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Thursday, September 18, 2008

Stiggy Hodgson with The Duke of York Young Champions' Trophy after his runaway win at Dundonald Links, Ayrshire today (Image by Paul Severin).


BY LUKE NORMAN, Tournament Press Officer
No one could live with wire-to-wire champion Stiggy Hodgson as he proved a class apart at the final round of the 2008 Duke of York Young Champions Trophy at Dundonald Links. The 18-year-old Englishman from Sunningdale ended this most prestigious international tournament a staggering 11 shots clear of his nearest challenger, Arnaud Abbas of France.
Nairn Dunbar's Kelsey MacDonald continued to find the going tough after shooting the second lowest score of the tournament on the opening day.
The reigning Scottish Under-21 girls' champion struggled as the wind got up and the rain increased and she closed with an 82 to tie for 13th place overall at 16-over-par for 54 holes.
“It’s been a great week and such fun but I am really disappointed,” said MacDonald. “I got a little tense and a little nervous but I’ll bounce back!”
Aberdeen's David Law kept battling after a disappointing opening round of 84, as he finished in a creditable 20th position.
Fellow Scot Mark Bookless, who won the Scottish boys' open stroke-play at Blairgowrie a few weeks ago, never quite got going and ended up tied 27th.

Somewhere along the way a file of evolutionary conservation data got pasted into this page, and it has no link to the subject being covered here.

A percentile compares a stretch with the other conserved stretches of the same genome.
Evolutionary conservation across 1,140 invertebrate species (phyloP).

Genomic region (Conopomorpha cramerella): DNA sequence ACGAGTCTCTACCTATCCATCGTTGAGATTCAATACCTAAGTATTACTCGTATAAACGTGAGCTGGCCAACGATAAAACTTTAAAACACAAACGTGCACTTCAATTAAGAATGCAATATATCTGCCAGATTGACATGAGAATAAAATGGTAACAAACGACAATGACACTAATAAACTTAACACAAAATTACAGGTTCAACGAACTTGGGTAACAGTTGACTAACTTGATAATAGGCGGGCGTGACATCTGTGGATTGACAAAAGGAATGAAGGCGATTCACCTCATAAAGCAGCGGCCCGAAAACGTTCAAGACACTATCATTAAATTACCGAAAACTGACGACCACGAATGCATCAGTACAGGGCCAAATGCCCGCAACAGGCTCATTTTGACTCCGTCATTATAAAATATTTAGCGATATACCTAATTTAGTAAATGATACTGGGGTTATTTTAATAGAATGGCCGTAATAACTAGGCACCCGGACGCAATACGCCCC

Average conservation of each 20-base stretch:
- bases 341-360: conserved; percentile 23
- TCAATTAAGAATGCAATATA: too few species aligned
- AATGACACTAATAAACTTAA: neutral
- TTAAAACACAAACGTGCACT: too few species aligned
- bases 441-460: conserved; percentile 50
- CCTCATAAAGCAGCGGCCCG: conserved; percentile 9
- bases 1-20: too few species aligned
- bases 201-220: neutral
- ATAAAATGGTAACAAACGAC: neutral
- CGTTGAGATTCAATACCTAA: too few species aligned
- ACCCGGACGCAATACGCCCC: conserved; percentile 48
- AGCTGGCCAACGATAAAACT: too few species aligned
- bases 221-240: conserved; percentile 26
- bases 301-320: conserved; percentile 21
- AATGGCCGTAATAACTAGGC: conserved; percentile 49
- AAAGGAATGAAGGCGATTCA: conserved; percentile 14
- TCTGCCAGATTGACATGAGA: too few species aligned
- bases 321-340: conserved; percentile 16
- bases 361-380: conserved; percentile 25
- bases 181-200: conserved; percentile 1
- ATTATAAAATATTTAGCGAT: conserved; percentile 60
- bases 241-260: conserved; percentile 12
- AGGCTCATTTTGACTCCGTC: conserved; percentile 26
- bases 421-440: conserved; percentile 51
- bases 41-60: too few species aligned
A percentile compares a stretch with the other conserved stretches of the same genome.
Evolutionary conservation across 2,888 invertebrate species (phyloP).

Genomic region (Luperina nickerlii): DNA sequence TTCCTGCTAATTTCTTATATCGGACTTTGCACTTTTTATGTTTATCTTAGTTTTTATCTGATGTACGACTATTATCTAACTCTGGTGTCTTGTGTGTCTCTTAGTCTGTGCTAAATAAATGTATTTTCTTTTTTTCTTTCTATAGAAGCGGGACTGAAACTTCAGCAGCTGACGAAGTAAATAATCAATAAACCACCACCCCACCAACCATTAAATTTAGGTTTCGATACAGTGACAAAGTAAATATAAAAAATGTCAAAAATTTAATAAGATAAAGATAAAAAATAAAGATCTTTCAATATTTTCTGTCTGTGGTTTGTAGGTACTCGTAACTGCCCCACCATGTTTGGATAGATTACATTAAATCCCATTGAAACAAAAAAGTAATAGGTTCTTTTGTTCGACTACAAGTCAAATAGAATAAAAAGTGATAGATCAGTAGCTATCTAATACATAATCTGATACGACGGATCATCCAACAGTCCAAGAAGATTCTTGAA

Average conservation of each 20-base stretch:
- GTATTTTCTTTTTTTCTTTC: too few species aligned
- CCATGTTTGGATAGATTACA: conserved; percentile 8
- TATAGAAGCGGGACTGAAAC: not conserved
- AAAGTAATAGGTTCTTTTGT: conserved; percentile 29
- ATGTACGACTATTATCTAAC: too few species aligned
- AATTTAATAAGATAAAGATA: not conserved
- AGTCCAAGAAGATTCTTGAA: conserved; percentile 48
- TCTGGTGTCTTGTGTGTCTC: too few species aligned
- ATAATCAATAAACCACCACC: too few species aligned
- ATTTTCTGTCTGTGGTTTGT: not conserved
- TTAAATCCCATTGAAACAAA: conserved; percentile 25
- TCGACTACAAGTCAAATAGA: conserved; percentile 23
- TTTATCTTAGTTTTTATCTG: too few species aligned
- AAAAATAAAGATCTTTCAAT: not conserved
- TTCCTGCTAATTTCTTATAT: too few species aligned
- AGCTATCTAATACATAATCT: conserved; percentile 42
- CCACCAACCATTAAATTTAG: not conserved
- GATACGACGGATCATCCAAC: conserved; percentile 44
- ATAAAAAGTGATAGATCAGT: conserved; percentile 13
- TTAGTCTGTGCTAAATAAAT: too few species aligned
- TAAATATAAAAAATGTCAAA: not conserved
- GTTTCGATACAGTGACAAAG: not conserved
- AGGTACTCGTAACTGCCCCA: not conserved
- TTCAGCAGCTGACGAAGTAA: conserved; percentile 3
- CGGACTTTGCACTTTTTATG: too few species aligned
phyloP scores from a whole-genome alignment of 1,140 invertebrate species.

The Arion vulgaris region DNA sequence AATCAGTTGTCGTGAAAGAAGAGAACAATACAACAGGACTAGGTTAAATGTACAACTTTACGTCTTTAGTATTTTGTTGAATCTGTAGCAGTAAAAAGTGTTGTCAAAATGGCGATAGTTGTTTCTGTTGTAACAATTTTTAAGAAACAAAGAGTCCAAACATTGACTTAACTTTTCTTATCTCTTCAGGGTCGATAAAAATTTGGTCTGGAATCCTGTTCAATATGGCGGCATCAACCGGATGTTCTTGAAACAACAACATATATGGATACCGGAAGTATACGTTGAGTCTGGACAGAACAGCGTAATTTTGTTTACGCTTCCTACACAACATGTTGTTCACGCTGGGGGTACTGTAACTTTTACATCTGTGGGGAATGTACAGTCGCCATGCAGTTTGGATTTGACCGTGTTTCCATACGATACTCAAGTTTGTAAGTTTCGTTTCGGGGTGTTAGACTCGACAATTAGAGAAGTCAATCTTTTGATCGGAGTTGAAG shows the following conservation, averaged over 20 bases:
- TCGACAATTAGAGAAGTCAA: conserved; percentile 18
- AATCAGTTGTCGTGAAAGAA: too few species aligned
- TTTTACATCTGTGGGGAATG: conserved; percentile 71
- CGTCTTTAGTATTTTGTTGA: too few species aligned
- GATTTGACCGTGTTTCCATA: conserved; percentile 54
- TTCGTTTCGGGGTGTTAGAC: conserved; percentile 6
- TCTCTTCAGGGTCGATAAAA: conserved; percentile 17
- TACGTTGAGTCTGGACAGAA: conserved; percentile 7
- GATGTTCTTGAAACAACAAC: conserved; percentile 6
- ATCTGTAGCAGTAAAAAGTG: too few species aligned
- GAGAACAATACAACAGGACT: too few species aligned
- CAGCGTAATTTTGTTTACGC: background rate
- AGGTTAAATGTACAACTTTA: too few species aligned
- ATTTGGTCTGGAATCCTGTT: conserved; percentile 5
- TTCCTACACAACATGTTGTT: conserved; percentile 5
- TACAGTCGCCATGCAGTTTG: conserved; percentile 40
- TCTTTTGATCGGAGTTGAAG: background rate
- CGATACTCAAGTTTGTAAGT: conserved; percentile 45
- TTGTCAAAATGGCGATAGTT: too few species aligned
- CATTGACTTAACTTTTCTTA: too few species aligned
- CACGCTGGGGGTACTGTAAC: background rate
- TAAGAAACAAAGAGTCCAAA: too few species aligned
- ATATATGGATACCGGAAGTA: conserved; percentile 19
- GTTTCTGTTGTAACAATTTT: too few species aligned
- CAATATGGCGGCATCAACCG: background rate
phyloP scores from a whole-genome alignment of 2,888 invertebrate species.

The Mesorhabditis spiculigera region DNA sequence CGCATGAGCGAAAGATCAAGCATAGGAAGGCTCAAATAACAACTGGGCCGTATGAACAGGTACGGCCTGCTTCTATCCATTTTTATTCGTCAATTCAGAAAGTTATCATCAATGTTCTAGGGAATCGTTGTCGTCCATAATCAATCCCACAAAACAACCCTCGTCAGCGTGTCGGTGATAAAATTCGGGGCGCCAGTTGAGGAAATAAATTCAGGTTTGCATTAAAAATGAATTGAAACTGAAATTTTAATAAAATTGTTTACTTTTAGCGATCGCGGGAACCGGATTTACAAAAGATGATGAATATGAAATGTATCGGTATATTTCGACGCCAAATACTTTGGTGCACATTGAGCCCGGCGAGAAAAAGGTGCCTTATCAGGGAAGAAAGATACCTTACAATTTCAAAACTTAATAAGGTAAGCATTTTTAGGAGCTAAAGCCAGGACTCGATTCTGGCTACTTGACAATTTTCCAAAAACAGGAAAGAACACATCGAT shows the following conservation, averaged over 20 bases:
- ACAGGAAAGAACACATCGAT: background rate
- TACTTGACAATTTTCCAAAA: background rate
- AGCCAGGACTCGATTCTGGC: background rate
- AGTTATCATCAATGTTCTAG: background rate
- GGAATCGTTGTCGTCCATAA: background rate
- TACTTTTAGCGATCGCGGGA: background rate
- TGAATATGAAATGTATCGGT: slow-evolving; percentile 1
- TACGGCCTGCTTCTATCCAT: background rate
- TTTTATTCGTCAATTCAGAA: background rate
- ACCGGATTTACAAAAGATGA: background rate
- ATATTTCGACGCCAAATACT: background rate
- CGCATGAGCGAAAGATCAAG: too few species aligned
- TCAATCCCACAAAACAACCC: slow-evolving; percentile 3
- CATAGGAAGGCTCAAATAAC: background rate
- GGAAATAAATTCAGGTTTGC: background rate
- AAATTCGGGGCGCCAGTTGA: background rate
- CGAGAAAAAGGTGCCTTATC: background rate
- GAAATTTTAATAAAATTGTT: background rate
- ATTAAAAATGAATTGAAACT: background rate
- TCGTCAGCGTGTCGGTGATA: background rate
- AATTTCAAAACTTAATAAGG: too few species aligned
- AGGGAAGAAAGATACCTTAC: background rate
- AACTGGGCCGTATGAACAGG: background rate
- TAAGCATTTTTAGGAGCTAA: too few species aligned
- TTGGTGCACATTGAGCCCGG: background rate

However, it was Hodgson who was undoubtedly the star of the tournament as he finished with a 54-hole total of 212, four-under par. The reigning Carris Trophy and McEvoy Trophy winner took the tournament by the scruff of its neck in the opening round with a three-under-par 69 and despite the increasingly difficult conditions, he rarely looked in any difficulty. A measure of the hampion’s quality was that he was the only person to keep a double-bogey off his card.over the three rounds.
“I’m absolutely delighted to win a tournament as big as this, this is incredibly special, it’s one of the four biggest junior tournaments in the world” smiled Hodgson.
“It may not have looked like it but there was lots of nerves and tension about today but I knew if I didn’t loose concentration I would win.”
With 51 competitors from 28 countries it was stories like that of Vasin Sripattranusorn that captured the essence of junior golf’s biggest international tournament. The Thailand’s Boys Champion battled the utterly foreign conditions, climate and language to finish in a tie for fourth. “It was so cool, I met the Duke of York and learnt to play in the wind and rain!” Exactly Vasin.

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